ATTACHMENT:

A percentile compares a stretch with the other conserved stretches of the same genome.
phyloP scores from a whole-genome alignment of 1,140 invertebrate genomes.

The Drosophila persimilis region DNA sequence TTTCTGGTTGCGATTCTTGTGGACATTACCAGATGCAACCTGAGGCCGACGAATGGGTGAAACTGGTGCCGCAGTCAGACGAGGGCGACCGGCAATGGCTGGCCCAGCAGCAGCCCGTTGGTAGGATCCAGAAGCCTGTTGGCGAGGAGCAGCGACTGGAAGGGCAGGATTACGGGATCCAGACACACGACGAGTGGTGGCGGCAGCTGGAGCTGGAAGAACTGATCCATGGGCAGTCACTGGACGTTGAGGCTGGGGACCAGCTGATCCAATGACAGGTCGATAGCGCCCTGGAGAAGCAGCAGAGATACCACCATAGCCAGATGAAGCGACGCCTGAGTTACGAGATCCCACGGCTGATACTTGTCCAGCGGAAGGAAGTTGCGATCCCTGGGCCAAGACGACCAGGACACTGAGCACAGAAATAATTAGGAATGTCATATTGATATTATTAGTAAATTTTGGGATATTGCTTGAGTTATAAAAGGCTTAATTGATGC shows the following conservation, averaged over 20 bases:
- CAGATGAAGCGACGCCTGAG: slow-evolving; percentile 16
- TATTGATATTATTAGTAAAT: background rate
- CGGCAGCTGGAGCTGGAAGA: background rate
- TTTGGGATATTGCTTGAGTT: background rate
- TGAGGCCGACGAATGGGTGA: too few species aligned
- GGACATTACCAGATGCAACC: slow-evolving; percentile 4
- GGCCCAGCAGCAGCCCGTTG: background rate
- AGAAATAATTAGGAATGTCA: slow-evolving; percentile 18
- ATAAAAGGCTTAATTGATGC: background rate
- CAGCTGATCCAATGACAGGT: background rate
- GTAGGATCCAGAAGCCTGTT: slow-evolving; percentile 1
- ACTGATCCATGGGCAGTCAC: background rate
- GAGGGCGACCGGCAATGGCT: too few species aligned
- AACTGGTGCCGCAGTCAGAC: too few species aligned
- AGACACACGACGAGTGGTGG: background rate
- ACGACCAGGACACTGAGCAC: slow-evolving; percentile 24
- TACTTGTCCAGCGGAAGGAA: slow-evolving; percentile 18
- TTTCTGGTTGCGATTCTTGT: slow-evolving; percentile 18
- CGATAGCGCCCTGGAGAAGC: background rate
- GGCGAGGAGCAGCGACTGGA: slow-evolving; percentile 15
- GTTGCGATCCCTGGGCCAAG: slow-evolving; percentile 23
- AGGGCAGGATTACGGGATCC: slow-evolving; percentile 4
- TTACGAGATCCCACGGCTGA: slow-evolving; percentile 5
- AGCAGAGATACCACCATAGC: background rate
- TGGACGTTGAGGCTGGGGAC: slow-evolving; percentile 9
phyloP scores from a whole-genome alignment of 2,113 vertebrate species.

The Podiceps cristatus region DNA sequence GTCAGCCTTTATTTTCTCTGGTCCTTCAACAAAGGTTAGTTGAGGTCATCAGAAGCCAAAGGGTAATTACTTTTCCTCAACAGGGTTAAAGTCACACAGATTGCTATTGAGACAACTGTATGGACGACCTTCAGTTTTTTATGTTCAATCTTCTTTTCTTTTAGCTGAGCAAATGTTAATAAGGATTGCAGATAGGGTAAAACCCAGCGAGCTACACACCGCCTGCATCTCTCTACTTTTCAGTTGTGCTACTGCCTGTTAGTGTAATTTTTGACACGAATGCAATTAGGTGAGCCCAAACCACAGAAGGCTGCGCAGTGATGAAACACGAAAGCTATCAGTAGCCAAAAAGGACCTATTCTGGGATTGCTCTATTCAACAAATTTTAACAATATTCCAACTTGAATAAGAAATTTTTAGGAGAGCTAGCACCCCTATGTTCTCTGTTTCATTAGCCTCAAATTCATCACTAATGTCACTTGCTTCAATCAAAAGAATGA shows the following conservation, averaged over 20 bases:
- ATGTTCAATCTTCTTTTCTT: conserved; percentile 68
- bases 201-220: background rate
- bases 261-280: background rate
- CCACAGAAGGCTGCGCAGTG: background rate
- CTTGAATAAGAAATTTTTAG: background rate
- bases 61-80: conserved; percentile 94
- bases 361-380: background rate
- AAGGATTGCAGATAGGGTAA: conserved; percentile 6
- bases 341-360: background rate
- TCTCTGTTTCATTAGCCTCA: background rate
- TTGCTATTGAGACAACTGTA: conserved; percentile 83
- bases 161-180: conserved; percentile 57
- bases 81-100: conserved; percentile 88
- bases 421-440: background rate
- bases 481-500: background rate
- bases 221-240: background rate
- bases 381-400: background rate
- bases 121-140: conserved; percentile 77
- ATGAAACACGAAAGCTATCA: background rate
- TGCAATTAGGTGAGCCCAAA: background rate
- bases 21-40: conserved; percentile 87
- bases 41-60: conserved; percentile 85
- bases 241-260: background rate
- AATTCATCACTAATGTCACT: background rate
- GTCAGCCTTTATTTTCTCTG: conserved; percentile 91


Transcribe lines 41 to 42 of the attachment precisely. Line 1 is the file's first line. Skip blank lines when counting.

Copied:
- TTGCTATTGAGACAACTGTA: conserved; percentile 83
- bases 161-180: conserved; percentile 57